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Smart-Home Features Can Keep You Healthy

What if a home can send for help if its floors detect movement that looks like a fall, or the bathroom light knows no one is up by 11 a.m.? The tech already exists.

NEW YORK – An increasing number of homes are undergoing high-priced, high-tech upgrades to bedrooms, bathrooms and kitchen appliances to enable homeowners – those who can afford it – to better monitor their health.

If the homeowner is prone to seizures, for example, floorboards lined with sensors can detect a sudden fall. For older at-risk adults, a ceiling light in the bathroom can send for help if someone seems to be an hour or two late getting up in the morning.

A home’s collected data is monitored by sites like Home Health Monitoring by Telus and uploaded to cloud-based systems accessible by physicians or emergency medical technicians.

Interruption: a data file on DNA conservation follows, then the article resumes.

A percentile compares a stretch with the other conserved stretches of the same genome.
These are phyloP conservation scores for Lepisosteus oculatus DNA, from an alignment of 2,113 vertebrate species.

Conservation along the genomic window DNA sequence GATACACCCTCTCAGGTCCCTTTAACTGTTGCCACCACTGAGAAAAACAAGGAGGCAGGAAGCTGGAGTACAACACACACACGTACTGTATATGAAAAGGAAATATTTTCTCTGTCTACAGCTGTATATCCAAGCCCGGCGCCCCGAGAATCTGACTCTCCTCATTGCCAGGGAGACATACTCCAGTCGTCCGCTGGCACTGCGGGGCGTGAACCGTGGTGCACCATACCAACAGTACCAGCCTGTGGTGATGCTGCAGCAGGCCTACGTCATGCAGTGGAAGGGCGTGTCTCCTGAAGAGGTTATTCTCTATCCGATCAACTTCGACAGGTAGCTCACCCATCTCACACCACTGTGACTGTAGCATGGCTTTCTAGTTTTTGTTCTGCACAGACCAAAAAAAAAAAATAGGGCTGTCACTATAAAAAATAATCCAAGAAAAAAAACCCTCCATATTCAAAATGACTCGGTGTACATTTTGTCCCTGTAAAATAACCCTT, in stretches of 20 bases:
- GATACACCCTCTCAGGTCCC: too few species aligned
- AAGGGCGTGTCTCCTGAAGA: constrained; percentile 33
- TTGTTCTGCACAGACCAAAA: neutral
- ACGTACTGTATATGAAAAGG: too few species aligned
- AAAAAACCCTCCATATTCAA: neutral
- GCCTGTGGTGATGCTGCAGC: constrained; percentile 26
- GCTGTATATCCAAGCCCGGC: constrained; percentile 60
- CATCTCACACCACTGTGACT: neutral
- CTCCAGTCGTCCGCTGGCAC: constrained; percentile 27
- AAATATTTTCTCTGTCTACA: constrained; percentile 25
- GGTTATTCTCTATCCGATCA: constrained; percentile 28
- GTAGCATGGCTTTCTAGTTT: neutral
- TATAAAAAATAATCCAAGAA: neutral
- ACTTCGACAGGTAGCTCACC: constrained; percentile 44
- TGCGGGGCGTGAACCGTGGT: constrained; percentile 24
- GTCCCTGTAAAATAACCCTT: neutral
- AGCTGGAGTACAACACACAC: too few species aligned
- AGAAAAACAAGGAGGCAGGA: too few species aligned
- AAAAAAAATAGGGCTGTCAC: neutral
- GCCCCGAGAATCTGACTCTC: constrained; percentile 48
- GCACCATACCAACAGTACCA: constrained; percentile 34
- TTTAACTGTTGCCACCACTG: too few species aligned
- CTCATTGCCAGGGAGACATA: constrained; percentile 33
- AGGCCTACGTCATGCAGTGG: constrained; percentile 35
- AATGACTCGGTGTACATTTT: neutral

CC Homes, a builder in South Florida, announced a partnership with Baptist Health South Florida in August. Residents of two of its communities, Canarias at Downtown Doral and Maple Ridge at Ave Maria, will receive telemedicine services from Baptist doctors through a health kit equipped with HD cameras and infrared thermometers.

Kobi Karp, a Miami-based architect, takes into account arcs and angles to ensure the houses he designs have abundant sunlight. He also checks his clients’ medical history to see if they are at risk of diseases like cancer, COPD or heart attack. Based on that information, the features in Karp’s homes are embedded, hidden sensors that transmit information on the health and well-being of the occupants.

The concept of wellness built into homes also includes yoga rooms, vertical gardens, vitamin C-infused showers, and ambient light.

Source: New York Times (09/09/20) Kamin, Debra

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